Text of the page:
Latest issue of The Eloquent Orifice!

So, the latest issue of my blood, sweat and tears is now published (psst, check out Volume 5 Issue 2 here), and I’m so happy/relieved/tired I could cry. I literally slaved over this issue. Reviewing, editing, graphic design, admin work. You name any step in the publication/production process, I’ve done it.

Cover and TOC previews:

Brb, going to die from exhaustion+love.

Getting published

As a writer (and for many researchers and academics as well), getting your work published is one of the biggest goals we have (next to earning enough from our work to keep us going).

But why is it so hard to get published?

Often, publishers and commissioning editors have a specific work in mind, and our submitted work just isn’t what they’re looking for.

But at other times, the only thing standing between our manuscript and publication is us! What happens is that publishers/editors don’t notice our work because we haven’t put in that extra effort.

What’s this extra effort, though? It’s nothing that difficult, really!

  1. Good grammar
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    Trust me, there’s nothing more annoying to an editor sifting through a neverending pile of submissions than bad grammar.Unless bad grammar is a part of your character’s charm/non-charm, bad grammar should not litter your cover letter or your work.

    Bad grammar shows two things. One, you’re not interested in even getting someone to help proofread your work because you think the publication you’re submitting to is crap anyway. Or two, you’re uninterested in the value of good grammar.

    Either thing will send your submission straight out the door. Even if you have a great Pulitzer-winning idea.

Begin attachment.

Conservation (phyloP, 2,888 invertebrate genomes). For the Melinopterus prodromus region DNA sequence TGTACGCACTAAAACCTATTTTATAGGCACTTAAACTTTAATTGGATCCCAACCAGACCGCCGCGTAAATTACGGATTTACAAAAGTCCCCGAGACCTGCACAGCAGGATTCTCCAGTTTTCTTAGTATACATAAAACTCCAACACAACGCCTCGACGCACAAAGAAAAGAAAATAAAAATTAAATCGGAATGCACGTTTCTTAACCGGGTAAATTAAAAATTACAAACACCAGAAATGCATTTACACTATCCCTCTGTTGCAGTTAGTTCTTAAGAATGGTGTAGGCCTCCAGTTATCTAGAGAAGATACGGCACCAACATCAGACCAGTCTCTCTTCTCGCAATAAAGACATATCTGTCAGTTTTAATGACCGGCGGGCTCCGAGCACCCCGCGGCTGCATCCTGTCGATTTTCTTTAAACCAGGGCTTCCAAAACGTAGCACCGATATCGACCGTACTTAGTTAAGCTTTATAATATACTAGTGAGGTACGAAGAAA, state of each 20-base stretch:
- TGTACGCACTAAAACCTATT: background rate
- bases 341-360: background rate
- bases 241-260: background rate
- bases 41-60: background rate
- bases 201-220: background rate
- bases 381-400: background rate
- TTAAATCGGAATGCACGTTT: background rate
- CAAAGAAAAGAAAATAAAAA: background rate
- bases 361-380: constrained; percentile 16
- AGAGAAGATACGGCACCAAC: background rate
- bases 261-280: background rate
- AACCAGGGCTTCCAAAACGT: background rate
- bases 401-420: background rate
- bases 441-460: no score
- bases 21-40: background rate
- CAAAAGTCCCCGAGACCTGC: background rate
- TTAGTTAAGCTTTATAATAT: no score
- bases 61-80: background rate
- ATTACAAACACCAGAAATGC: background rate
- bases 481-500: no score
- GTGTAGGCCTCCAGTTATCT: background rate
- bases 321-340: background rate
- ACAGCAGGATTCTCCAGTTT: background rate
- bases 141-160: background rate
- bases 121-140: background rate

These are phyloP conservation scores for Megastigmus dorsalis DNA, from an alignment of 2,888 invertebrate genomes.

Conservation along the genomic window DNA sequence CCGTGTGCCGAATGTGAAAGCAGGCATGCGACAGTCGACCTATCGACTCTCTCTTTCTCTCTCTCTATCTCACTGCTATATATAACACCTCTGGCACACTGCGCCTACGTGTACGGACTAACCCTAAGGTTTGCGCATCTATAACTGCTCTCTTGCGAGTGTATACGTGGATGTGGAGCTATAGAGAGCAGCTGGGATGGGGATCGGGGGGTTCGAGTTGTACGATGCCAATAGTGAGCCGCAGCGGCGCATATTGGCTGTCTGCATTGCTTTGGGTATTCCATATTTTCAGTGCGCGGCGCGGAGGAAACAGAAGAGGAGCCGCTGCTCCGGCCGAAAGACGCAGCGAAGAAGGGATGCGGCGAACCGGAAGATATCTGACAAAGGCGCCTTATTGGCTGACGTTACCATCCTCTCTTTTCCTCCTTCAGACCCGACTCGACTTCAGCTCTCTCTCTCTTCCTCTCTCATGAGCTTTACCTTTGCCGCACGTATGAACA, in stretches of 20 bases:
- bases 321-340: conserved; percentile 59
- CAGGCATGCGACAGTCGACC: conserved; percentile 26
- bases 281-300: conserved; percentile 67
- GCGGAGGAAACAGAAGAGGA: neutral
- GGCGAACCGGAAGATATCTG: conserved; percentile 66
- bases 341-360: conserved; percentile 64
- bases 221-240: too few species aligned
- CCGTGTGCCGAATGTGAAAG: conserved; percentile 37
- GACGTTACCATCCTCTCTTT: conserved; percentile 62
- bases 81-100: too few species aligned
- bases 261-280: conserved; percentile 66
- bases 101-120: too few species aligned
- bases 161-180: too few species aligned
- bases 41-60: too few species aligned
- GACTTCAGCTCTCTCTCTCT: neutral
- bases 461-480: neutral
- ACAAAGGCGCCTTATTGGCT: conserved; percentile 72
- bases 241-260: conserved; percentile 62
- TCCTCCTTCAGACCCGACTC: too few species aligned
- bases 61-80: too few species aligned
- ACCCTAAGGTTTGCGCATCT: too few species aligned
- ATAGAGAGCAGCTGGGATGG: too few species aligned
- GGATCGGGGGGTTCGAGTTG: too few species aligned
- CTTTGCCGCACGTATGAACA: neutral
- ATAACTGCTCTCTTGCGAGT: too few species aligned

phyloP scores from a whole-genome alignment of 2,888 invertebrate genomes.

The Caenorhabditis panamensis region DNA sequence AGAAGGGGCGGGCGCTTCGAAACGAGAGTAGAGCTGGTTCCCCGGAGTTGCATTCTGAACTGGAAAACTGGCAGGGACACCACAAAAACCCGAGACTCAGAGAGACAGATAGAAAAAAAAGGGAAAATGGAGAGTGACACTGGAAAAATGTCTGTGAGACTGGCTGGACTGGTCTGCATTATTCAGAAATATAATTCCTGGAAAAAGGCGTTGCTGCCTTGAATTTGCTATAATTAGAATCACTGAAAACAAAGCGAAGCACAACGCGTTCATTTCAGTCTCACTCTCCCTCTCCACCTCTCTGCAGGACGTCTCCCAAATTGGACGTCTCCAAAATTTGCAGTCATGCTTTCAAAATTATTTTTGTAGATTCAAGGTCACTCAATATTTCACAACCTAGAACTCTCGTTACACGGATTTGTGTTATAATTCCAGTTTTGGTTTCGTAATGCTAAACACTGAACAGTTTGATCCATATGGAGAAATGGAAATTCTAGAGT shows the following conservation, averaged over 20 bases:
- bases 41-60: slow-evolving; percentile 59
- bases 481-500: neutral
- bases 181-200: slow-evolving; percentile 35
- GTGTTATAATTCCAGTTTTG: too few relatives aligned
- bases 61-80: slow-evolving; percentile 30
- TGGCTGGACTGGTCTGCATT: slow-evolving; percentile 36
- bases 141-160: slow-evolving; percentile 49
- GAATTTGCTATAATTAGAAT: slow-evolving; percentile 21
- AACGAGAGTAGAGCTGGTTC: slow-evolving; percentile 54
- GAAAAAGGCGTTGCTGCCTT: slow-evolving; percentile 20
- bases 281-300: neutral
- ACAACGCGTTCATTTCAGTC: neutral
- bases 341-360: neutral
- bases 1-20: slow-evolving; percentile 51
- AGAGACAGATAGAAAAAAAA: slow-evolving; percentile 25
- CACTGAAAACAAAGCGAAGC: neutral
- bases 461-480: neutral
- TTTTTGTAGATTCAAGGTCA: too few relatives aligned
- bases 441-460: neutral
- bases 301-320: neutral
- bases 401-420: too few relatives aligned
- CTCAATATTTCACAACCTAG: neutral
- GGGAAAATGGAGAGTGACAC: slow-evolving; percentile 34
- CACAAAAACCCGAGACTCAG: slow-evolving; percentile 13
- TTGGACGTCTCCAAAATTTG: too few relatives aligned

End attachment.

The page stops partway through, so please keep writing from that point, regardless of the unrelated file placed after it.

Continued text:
2. Submission guidelines
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    If you’re like that guy right there… Then you’re gonna have your submission rejected. I cannot stress this enough. Read. The. Submission. Guidelines.
    If they say include an exegesis, please don’t think you can get away with not writing one. If they say use the MLA format for citations and you don’t even attempt to try, they will happily reject your submission until you try (or at least ask, if you’re not sure how to). If they ask for an anonymised document for peer review, do it. And if they say they don’t accept certain genres in their submission guidelines, and you choose to submit a work in that very genre, then…
  3. Plagiarism
    giphy2Uh, nope.giphy3

    Just nope.

    This is perhaps the most important point of all.

    Do not plagiarise.

    Many of us don’t set out with the intention to “steal” someone else’s work, idea or expression. But we do. Simply because we have a faulty idea of what plagiarism really is.

    (Read more on what constitutes plagiarism, and how to avoid it, here at Purdue OWL’s excellent site.)

    The most common form of plagiarism I’ve encountered over my career is this: failure to cite your sources.

    What happens is that I receive a paper filled with sentences (whole sentences, mind you), back to back, directly copied from multiple sources. This is plagiarism.

    If you want to quote someone, quote them properly. Use the proper in-text citation format. Use quotation marks. Mention them.

    Capish?

    I hope this helps. Till the next time.

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Writing for different purposes

Being a good writer in a particular genre, on a particular medium, does not necessarily mean that we’re able to transpose that same writing ability and apply it to different media.

To put it in no-nonsense terms… different media require different styles of writing!

While writing an academic/research paper more often than not requires rather long prose (to accommodate all that research and explanations!), writing on digital media platforms require snappy sentences to catch the reader’s attention.

It’s pretty much the epitome of hook, line and sinker.

Digital media aims to get the reader’s attention as quickly, and as best, as possible. And then digital media steps up to reel in the reader with quality content. And the rest, as they’ll know it, is history.

It’s like, one minute you’re just browsing on Twitter, but you stumble upon Ryan Reynold’s hilariously NSFW, snappy tweets, and you’re now suddenly addicted and you wish he’d tweet every other minute.

Personally, I think these 3 quick tips help writers navigate the temperamental waters of digital media:

  1. KISSKeep It Short and Sweet!
  2. Look for the humour in things — Don’t take yourself too seriously!
  3. Watch out for errors — Do a fact/grammar/spelling check before you publish!

Till the next post!